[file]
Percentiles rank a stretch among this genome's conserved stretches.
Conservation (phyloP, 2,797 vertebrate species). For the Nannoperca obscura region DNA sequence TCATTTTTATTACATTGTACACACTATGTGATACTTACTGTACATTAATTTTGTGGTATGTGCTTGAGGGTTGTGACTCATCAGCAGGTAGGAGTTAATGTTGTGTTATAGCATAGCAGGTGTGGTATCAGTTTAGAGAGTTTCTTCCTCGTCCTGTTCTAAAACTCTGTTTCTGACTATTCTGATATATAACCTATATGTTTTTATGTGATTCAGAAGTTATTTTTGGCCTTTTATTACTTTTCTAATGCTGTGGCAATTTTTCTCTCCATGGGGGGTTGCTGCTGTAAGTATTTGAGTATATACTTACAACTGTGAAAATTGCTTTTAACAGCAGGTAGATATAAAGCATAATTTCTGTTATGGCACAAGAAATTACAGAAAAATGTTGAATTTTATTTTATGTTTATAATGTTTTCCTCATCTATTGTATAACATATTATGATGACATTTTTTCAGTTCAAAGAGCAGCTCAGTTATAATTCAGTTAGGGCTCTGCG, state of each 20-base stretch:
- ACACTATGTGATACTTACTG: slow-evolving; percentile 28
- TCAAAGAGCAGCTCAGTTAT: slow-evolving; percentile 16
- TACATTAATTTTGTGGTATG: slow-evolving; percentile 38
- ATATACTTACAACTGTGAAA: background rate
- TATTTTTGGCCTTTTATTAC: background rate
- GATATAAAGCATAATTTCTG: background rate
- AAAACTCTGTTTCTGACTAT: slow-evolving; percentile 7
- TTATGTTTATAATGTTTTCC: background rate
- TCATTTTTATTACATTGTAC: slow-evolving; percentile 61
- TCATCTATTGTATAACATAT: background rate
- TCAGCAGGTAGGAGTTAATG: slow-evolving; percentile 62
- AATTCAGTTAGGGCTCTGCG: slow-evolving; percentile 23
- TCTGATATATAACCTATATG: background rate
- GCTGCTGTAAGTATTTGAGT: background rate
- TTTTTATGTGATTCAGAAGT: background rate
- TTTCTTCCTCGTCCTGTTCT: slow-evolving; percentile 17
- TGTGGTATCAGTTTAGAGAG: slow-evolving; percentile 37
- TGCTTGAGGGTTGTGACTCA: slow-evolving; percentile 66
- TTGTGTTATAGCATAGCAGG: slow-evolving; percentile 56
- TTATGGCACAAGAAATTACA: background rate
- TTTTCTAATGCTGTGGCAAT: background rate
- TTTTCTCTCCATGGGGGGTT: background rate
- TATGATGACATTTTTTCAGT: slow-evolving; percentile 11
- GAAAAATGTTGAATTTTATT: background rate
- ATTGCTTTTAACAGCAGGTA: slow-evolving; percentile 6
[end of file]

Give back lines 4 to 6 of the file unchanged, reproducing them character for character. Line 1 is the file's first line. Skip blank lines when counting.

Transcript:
- TCAAAGAGCAGCTCAGTTAT: slow-evolving; percentile 16
- TACATTAATTTTGTGGTATG: slow-evolving; percentile 38
- ATATACTTACAACTGTGAAA: background rate